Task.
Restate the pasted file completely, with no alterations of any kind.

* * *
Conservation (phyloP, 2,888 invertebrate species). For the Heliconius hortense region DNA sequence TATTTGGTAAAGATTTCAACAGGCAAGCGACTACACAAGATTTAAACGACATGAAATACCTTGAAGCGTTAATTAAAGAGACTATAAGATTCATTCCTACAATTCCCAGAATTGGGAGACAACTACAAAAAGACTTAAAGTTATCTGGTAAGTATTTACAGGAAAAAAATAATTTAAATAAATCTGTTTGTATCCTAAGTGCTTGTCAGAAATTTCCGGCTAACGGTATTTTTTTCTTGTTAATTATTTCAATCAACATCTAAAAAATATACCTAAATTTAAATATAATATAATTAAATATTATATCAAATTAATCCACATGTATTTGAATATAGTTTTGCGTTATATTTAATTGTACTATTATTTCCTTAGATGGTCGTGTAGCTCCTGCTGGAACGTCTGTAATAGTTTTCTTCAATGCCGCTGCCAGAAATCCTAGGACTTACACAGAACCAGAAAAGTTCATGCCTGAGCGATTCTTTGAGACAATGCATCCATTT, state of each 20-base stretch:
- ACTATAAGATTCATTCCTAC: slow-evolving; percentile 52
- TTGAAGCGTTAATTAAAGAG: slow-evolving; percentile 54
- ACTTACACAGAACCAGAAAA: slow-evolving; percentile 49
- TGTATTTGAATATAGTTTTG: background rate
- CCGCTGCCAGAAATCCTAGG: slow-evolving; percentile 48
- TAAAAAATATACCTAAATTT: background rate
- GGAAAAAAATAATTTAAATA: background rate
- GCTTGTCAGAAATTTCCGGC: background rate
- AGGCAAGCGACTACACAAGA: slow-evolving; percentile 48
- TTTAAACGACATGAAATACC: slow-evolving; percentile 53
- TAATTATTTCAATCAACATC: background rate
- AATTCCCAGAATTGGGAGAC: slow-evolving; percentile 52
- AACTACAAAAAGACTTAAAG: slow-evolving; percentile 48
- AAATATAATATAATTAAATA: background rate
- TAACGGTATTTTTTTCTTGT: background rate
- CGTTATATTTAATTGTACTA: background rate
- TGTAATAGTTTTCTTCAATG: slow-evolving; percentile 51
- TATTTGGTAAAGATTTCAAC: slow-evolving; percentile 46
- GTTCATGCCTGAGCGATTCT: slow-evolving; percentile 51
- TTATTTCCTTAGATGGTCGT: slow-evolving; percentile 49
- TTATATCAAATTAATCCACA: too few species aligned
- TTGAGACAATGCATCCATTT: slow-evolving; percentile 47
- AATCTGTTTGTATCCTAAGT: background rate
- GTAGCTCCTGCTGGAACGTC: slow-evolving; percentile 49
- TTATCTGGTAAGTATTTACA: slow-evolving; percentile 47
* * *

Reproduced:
Conservation (phyloP, 2,888 invertebrate species). For the Heliconius hortense region DNA sequence TATTTGGTAAAGATTTCAACAGGCAAGCGACTACACAAGATTTAAACGACATGAAATACCTTGAAGCGTTAATTAAAGAGACTATAAGATTCATTCCTACAATTCCCAGAATTGGGAGACAACTACAAAAAGACTTAAAGTTATCTGGTAAGTATTTACAGGAAAAAAATAATTTAAATAAATCTGTTTGTATCCTAAGTGCTTGTCAGAAATTTCCGGCTAACGGTATTTTTTTCTTGTTAATTATTTCAATCAACATCTAAAAAATATACCTAAATTTAAATATAATATAATTAAATATTATATCAAATTAATCCACATGTATTTGAATATAGTTTTGCGTTATATTTAATTGTACTATTATTTCCTTAGATGGTCGTGTAGCTCCTGCTGGAACGTCTGTAATAGTTTTCTTCAATGCCGCTGCCAGAAATCCTAGGACTTACACAGAACCAGAAAAGTTCATGCCTGAGCGATTCTTTGAGACAATGCATCCATTT, state of each 20-base stretch:
- ACTATAAGATTCATTCCTAC: slow-evolving; percentile 52
- TTGAAGCGTTAATTAAAGAG: slow-evolving; percentile 54
- ACTTACACAGAACCAGAAAA: slow-evolving; percentile 49
- TGTATTTGAATATAGTTTTG: background rate
- CCGCTGCCAGAAATCCTAGG: slow-evolving; percentile 48
- TAAAAAATATACCTAAATTT: background rate
- GGAAAAAAATAATTTAAATA: background rate
- GCTTGTCAGAAATTTCCGGC: background rate
- AGGCAAGCGACTACACAAGA: slow-evolving; percentile 48
- TTTAAACGACATGAAATACC: slow-evolving; percentile 53
- TAATTATTTCAATCAACATC: background rate
- AATTCCCAGAATTGGGAGAC: slow-evolving; percentile 52
- AACTACAAAAAGACTTAAAG: slow-evolving; percentile 48
- AAATATAATATAATTAAATA: background rate
- TAACGGTATTTTTTTCTTGT: background rate
- CGTTATATTTAATTGTACTA: background rate
- TGTAATAGTTTTCTTCAATG: slow-evolving; percentile 51
- TATTTGGTAAAGATTTCAAC: slow-evolving; percentile 46
- GTTCATGCCTGAGCGATTCT: slow-evolving; percentile 51
- TTATTTCCTTAGATGGTCGT: slow-evolving; percentile 49
- TTATATCAAATTAATCCACA: too few species aligned
- TTGAGACAATGCATCCATTT: slow-evolving; percentile 47
- AATCTGTTTGTATCCTAAGT: background rate
- GTAGCTCCTGCTGGAACGTC: slow-evolving; percentile 49
- TTATCTGGTAAGTATTTACA: slow-evolving; percentile 47